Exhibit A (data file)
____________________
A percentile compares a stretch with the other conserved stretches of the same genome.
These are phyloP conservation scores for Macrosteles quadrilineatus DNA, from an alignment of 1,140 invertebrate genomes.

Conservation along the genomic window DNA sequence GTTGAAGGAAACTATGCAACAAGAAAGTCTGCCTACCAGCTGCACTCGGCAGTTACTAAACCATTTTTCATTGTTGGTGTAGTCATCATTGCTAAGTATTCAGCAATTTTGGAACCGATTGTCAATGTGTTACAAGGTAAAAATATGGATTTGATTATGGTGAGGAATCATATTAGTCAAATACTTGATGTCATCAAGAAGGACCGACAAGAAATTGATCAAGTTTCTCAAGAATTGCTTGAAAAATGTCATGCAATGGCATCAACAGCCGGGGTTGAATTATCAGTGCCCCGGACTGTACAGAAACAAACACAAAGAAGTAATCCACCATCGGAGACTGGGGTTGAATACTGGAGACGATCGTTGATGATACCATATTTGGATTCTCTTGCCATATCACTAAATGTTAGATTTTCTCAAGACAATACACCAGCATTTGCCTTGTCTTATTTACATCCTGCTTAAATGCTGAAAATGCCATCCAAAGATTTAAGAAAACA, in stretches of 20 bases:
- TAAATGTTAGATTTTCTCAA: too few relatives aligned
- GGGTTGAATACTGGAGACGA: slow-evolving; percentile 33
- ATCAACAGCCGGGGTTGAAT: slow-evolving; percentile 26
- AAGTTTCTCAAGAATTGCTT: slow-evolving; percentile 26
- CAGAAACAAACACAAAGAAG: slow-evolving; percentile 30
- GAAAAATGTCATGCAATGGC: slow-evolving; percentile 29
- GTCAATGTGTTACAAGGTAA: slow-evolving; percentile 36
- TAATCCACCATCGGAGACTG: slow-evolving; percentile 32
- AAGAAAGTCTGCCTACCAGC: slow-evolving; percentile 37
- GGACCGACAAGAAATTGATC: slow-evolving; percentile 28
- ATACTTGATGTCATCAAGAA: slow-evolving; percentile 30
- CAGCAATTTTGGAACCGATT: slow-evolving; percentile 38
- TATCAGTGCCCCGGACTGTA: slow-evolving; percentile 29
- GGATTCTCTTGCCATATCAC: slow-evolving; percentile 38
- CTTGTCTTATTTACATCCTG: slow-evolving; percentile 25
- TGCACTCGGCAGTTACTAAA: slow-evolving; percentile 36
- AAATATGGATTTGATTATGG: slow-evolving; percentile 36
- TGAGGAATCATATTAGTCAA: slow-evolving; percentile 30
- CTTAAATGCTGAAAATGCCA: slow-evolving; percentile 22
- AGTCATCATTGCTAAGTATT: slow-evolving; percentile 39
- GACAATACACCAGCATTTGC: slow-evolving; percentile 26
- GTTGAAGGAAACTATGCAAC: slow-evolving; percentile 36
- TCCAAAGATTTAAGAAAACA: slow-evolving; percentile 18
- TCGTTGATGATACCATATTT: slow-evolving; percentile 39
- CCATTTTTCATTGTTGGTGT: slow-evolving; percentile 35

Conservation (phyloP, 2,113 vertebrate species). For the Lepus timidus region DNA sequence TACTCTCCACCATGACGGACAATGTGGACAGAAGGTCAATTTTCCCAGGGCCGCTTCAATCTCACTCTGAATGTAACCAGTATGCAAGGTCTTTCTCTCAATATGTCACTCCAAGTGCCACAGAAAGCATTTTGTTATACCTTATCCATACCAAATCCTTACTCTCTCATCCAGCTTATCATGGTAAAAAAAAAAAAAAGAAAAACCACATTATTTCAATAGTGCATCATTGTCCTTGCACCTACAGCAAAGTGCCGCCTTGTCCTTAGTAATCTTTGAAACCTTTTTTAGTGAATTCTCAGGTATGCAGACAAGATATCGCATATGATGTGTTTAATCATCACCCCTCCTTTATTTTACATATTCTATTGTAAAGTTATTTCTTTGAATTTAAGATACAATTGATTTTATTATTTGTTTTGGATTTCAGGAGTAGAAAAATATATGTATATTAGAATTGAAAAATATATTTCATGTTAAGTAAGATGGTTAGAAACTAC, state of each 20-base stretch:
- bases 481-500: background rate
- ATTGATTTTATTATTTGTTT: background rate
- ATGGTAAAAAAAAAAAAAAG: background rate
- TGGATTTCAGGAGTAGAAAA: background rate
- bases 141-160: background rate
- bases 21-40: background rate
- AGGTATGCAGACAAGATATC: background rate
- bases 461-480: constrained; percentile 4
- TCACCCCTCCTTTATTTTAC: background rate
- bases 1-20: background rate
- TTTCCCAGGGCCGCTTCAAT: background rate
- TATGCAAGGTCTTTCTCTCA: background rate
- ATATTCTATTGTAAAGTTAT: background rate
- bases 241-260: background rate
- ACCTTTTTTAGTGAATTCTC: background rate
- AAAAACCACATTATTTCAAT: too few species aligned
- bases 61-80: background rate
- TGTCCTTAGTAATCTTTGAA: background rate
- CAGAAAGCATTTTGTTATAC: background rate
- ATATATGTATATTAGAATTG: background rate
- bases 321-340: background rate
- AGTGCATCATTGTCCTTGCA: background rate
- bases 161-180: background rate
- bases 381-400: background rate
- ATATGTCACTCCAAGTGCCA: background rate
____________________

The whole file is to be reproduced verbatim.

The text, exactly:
A percentile compares a stretch with the other conserved stretches of the same genome.
These are phyloP conservation scores for Macrosteles quadrilineatus DNA, from an alignment of 1,140 invertebrate genomes.

Conservation along the genomic window DNA sequence GTTGAAGGAAACTATGCAACAAGAAAGTCTGCCTACCAGCTGCACTCGGCAGTTACTAAACCATTTTTCATTGTTGGTGTAGTCATCATTGCTAAGTATTCAGCAATTTTGGAACCGATTGTCAATGTGTTACAAGGTAAAAATATGGATTTGATTATGGTGAGGAATCATATTAGTCAAATACTTGATGTCATCAAGAAGGACCGACAAGAAATTGATCAAGTTTCTCAAGAATTGCTTGAAAAATGTCATGCAATGGCATCAACAGCCGGGGTTGAATTATCAGTGCCCCGGACTGTACAGAAACAAACACAAAGAAGTAATCCACCATCGGAGACTGGGGTTGAATACTGGAGACGATCGTTGATGATACCATATTTGGATTCTCTTGCCATATCACTAAATGTTAGATTTTCTCAAGACAATACACCAGCATTTGCCTTGTCTTATTTACATCCTGCTTAAATGCTGAAAATGCCATCCAAAGATTTAAGAAAACA, in stretches of 20 bases:
- TAAATGTTAGATTTTCTCAA: too few relatives aligned
- GGGTTGAATACTGGAGACGA: slow-evolving; percentile 33
- ATCAACAGCCGGGGTTGAAT: slow-evolving; percentile 26
- AAGTTTCTCAAGAATTGCTT: slow-evolving; percentile 26
- CAGAAACAAACACAAAGAAG: slow-evolving; percentile 30
- GAAAAATGTCATGCAATGGC: slow-evolving; percentile 29
- GTCAATGTGTTACAAGGTAA: slow-evolving; percentile 36
- TAATCCACCATCGGAGACTG: slow-evolving; percentile 32
- AAGAAAGTCTGCCTACCAGC: slow-evolving; percentile 37
- GGACCGACAAGAAATTGATC: slow-evolving; percentile 28
- ATACTTGATGTCATCAAGAA: slow-evolving; percentile 30
- CAGCAATTTTGGAACCGATT: slow-evolving; percentile 38
- TATCAGTGCCCCGGACTGTA: slow-evolving; percentile 29
- GGATTCTCTTGCCATATCAC: slow-evolving; percentile 38
- CTTGTCTTATTTACATCCTG: slow-evolving; percentile 25
- TGCACTCGGCAGTTACTAAA: slow-evolving; percentile 36
- AAATATGGATTTGATTATGG: slow-evolving; percentile 36
- TGAGGAATCATATTAGTCAA: slow-evolving; percentile 30
- CTTAAATGCTGAAAATGCCA: slow-evolving; percentile 22
- AGTCATCATTGCTAAGTATT: slow-evolving; percentile 39
- GACAATACACCAGCATTTGC: slow-evolving; percentile 26
- GTTGAAGGAAACTATGCAAC: slow-evolving; percentile 36
- TCCAAAGATTTAAGAAAACA: slow-evolving; percentile 18
- TCGTTGATGATACCATATTT: slow-evolving; percentile 39
- CCATTTTTCATTGTTGGTGT: slow-evolving; percentile 35

Conservation (phyloP, 2,113 vertebrate species). For the Lepus timidus region DNA sequence TACTCTCCACCATGACGGACAATGTGGACAGAAGGTCAATTTTCCCAGGGCCGCTTCAATCTCACTCTGAATGTAACCAGTATGCAAGGTCTTTCTCTCAATATGTCACTCCAAGTGCCACAGAAAGCATTTTGTTATACCTTATCCATACCAAATCCTTACTCTCTCATCCAGCTTATCATGGTAAAAAAAAAAAAAAGAAAAACCACATTATTTCAATAGTGCATCATTGTCCTTGCACCTACAGCAAAGTGCCGCCTTGTCCTTAGTAATCTTTGAAACCTTTTTTAGTGAATTCTCAGGTATGCAGACAAGATATCGCATATGATGTGTTTAATCATCACCCCTCCTTTATTTTACATATTCTATTGTAAAGTTATTTCTTTGAATTTAAGATACAATTGATTTTATTATTTGTTTTGGATTTCAGGAGTAGAAAAATATATGTATATTAGAATTGAAAAATATATTTCATGTTAAGTAAGATGGTTAGAAACTAC, state of each 20-base stretch:
- bases 481-500: background rate
- ATTGATTTTATTATTTGTTT: background rate
- ATGGTAAAAAAAAAAAAAAG: background rate
- TGGATTTCAGGAGTAGAAAA: background rate
- bases 141-160: background rate
- bases 21-40: background rate
- AGGTATGCAGACAAGATATC: background rate
- bases 461-480: constrained; percentile 4
- TCACCCCTCCTTTATTTTAC: background rate
- bases 1-20: background rate
- TTTCCCAGGGCCGCTTCAAT: background rate
- TATGCAAGGTCTTTCTCTCA: background rate
- ATATTCTATTGTAAAGTTAT: background rate
- bases 241-260: background rate
- ACCTTTTTTAGTGAATTCTC: background rate
- AAAAACCACATTATTTCAAT: too few species aligned
- bases 61-80: background rate
- TGTCCTTAGTAATCTTTGAA: background rate
- CAGAAAGCATTTTGTTATAC: background rate
- ATATATGTATATTAGAATTG: background rate
- bases 321-340: background rate
- AGTGCATCATTGTCCTTGCA: background rate
- bases 161-180: background rate
- bases 381-400: background rate
- ATATGTCACTCCAAGTGCCA: background rate